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History teacher John Curran dressed as Castro for his Cuban Missile Crisis lesson.

The history curriculum at Lawrence Academy strives to have the students do the intellectual work of historians. We want to prepare our students to be active citizens in a global society. We want our students to frame questions and then use information to make interpretations that answer those questions in a way that helps us understand the past and says something about the human condition. The activities in our classes stress the development of critical thinking skills, the ability to develop an articulate argument and write an effective analytical essay, the ability to read and understand primary source documents and research skills and to discern the multiple factors and points of view surrounding significant moments and themes associated with human progress. We also emphasize the use of technology in our classes. We want students to take responsibility for their education and strive to determine the meaning of important ideas and questions for themselves.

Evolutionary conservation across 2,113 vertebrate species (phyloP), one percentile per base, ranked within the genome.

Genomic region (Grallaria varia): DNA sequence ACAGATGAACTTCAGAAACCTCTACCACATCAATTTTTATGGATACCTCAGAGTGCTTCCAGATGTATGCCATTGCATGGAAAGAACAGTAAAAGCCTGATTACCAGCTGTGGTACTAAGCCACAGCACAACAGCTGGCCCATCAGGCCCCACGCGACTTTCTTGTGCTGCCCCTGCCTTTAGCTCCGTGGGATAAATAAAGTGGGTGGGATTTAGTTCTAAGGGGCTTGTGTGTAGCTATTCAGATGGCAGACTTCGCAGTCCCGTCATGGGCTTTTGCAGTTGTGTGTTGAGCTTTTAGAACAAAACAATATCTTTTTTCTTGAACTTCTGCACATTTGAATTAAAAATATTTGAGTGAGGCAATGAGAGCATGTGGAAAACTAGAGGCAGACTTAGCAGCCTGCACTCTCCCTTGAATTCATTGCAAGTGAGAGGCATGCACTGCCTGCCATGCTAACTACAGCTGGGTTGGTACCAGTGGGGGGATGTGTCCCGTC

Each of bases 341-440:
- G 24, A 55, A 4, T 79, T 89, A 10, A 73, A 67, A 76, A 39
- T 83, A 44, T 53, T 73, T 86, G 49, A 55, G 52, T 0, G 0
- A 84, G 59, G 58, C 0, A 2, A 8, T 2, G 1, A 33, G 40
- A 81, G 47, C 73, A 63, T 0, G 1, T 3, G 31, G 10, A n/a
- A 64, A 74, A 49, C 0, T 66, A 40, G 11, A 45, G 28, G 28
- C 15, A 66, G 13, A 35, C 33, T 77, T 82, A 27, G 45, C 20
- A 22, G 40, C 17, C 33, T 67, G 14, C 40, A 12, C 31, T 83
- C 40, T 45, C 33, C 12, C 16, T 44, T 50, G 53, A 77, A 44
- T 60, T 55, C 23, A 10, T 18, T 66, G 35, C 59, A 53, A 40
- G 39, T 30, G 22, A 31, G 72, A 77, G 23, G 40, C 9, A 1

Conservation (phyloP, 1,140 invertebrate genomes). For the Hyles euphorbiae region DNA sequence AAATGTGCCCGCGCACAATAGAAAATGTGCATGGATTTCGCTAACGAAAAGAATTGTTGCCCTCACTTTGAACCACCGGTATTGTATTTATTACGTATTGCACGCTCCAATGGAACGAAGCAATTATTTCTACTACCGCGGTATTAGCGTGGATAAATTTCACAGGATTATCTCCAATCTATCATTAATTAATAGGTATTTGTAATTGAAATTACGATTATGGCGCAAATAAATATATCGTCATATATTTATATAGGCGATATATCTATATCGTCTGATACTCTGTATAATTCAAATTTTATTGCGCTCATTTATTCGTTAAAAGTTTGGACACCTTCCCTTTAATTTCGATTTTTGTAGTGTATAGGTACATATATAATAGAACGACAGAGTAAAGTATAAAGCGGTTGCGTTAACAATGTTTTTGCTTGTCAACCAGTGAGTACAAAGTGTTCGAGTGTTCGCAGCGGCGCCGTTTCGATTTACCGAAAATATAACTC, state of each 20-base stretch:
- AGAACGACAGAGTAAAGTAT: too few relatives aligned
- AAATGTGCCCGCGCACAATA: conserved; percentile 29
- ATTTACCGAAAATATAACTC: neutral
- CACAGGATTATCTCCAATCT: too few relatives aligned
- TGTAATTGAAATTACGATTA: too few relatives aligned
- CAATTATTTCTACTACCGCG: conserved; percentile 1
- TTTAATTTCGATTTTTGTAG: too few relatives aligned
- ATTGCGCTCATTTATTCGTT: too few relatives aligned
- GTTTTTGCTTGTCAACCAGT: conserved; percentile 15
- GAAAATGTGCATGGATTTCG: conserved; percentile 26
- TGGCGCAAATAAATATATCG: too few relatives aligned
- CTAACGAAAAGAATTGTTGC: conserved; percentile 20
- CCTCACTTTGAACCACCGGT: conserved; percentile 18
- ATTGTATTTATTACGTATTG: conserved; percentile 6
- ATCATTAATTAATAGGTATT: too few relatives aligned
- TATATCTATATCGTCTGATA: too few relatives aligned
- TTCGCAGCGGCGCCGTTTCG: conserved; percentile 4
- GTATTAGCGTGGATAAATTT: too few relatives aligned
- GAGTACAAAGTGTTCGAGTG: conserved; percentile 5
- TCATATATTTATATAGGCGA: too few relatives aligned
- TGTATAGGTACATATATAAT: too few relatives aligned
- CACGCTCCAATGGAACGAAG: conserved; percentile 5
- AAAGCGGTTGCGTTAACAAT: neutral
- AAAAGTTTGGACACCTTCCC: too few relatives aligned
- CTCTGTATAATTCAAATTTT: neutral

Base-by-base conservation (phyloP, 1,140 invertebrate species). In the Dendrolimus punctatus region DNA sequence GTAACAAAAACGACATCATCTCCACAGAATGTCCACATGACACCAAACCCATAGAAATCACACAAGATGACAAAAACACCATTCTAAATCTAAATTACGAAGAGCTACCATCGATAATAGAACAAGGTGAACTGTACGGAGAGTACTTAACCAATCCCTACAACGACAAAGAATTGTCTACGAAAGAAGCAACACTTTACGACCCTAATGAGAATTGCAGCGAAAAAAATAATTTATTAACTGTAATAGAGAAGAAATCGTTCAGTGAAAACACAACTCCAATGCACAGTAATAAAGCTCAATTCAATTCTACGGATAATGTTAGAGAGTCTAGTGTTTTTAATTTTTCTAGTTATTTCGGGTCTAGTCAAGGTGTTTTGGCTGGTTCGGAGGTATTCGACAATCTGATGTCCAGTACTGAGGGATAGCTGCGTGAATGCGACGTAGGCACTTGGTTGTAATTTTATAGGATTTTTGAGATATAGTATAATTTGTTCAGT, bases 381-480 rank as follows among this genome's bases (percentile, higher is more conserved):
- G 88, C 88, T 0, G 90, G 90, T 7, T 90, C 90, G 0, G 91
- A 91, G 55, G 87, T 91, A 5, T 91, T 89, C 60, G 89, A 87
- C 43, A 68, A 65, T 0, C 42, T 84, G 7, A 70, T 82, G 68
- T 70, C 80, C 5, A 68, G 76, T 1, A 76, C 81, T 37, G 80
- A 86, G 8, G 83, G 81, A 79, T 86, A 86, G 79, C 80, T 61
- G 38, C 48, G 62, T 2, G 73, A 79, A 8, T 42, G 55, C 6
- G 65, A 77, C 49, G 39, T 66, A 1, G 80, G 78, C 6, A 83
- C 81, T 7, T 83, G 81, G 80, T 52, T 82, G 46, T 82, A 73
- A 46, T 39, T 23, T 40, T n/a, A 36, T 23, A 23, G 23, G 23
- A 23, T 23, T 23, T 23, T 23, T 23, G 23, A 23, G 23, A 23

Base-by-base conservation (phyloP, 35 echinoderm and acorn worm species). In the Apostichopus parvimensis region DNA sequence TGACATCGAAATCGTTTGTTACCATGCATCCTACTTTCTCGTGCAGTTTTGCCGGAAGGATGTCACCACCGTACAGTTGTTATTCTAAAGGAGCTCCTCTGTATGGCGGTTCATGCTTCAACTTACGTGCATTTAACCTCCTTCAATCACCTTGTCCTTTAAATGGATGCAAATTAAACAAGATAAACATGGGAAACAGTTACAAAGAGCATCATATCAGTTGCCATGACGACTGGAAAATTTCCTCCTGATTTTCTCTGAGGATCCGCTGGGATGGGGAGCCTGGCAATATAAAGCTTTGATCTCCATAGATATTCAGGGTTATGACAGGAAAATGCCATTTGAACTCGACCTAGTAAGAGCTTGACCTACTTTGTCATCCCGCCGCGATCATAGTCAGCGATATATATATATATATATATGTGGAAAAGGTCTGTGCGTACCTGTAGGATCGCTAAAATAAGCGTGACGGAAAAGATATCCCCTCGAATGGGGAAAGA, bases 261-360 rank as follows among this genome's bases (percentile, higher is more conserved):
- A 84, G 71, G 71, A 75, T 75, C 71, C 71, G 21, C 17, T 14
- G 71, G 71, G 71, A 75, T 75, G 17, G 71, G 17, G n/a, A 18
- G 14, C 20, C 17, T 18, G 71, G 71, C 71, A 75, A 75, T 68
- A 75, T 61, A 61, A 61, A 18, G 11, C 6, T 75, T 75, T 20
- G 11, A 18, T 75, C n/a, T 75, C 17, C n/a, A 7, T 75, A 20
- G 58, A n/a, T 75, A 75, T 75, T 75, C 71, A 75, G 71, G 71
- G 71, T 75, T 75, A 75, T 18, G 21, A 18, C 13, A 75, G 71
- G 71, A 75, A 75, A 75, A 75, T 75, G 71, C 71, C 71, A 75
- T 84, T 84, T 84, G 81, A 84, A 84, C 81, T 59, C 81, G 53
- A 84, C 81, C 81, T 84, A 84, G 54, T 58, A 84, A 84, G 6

At Lawrence Academy, students learn that history is not a spectator sport. Teachers use a variety of techniques and activities to encourage students to be active learners. The department emphasizes depth over breadth and we strive to broaden the horizons of our students by the content we choose for our classes. Whatever the method and subject, we push students to ask questions, research primary sources, formulate a position and then support their conclusions with evidence. Increasingly, technology is integrated into the classroom as a tool to gain greater access to diverse material and sources and present their ideas and projects creatively.


The Lawrence Academy history department emphasizes inquiry and simulation as a foundation for our units and lessons. Through collaboration and interactivity, students experience, in a classroom setting, the history which they investigate, study and learn. For example, we ask students to find the best evidence to defend or prosecute Napoleon, and in U.S. History students may debate whether America should have dropped the atomic bomb on Japan or determine how to address the issue of slavery in their own Constitutional Convention as a delegate from South Carolina. Exploring history means understanding how people reacted to their circumstances or dared to reshape them. Reading about the horrors of Nagasaki and Hiroshima is one thing; using primary source evidence to defend or criticize President Truman’s decision to drop the A-bombs is another which requires taking a hard look at the evidence and developing a case. Ultimately, students will be asked to hone their analytical writing skills as they argue their positions in a paper, as if they were practicing historians.

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